Aspirin, Fats, and Breaking the Cycle of Pain

Low back pain?
Recurrent migraines?
Old sports injuries?
Or any other painful condition that keeps recurring?
Or any other Non Steroidal Anti-Inflammatory Drugs (NSAID’s) more than three times a month?
Hydrogenated vegetable oil
Partially hydrogenated vegetable oil
Or any foods that contain these substances?

Margarine, Crisco, and other hydrogenated fats are not natural food substances and take a long time to break down in the body.  If the body is overwhelmed trying to break down these chemically transformed fats, it is unable to digest and utilize natural fats and oils.

Overuse of aspirin and other NSAID’s stimulate leukotriene production in the body.  Leukotrienes are produced by white blood cells and are highly inflammatory.  They can keep injuries from healing, and can cause pain.  NSAIDs can cause inflammation and pain!

Some people know that aspirin doesn’t agree with them, but for others aspirin and other NSAIDs seem to help.  If these drugs help, there is a nutritional deficiency, and it indicates that NSAIDs won’t correct it.  In the end, it is better to address pain nutritionally than take aspirin.  I’ll explain how balancing fat metabolism will keep pain from recurring.


Natural fats and oils are needed for energy production, hormone production, immune stimulation, and the protection of nerve cells.  There are three families of natural fats and oils, each of which are converted into special hormones called prostaglandins (PGs).  Our bodies need all three types of fats in balanced amounts, because we need all three groups of PGs hormones to make our cells work well.

Unfortunately, most of our diets are too high in fats from meat and dairy.  These fats produce too much PG2 hormones.  When the PG2 hormones are found in excess of the PG1 and PG3 hormones, it contributes to many common degenerative illnesses in our society.  Excess PG2s increase blood clotting, blood pressure, swelling and destructive inflammatory processes, and tumor growth.  They can also contribute to asthma and menstrual cramps.  PG1 and PG3, if found balanced in the diet, will block the harmful effects of excess dairy and meat fats, and the PG2 hormones they cause to proliferate.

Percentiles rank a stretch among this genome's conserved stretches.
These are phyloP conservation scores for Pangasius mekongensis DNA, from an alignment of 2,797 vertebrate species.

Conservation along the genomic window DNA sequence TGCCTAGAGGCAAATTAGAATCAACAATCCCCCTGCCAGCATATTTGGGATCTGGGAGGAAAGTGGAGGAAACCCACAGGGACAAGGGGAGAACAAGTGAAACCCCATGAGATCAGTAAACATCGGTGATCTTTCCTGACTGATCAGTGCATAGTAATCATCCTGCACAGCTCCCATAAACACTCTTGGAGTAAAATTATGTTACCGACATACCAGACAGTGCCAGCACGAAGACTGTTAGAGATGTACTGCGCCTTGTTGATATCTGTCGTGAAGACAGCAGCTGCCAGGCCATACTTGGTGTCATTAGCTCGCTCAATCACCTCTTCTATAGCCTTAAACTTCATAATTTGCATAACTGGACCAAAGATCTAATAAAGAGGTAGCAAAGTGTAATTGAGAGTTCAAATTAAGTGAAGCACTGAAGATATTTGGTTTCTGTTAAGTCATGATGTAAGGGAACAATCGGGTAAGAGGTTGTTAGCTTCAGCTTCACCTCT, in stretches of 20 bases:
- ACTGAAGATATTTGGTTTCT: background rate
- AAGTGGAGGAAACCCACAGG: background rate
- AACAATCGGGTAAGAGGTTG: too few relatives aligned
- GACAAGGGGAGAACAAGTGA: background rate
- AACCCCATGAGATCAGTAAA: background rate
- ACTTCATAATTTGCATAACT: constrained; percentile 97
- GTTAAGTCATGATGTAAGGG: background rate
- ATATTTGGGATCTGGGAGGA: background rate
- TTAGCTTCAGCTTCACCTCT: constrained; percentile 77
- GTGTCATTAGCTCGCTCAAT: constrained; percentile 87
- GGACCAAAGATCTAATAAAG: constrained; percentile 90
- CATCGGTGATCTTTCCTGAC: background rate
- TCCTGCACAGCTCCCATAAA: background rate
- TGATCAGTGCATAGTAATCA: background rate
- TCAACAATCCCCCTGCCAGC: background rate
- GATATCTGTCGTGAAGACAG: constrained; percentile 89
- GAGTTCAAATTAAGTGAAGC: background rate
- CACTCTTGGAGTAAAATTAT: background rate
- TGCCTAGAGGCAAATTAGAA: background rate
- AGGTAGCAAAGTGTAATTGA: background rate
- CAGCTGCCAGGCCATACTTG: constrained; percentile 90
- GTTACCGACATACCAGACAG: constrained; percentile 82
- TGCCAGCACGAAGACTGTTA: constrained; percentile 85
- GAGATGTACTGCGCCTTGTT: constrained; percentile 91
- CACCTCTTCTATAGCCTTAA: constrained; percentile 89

The Three Family of Fats
Prostaglandin Family #1 Prostaglandin Family #2 Prostaglandin Family #3
PG1 are produced from linoleic acid, which is found in most vegetable oils, including peanut oil, safflower oil, sunflower oil, olive oil, corn oil, and evening primrose and black currant seed oils, which are used as nutritional supplements. PG2 are produced from arachidonic acid that comes from red meats, organ meats, dairy fats, shellfish, and mollusks. PG3 are produced from alphalinolenic acid, which comes from walnut, flax, chestnut, wheat germ, canola, soy, and other bean oils.  PG3 are also produced from eicosapentaenoic acid (EPA), which comes from fish oils.  
They are commonly referred to as warm weather oils. Most western diets include large amounts of these fats. They are commonly referred to as cold weather oils.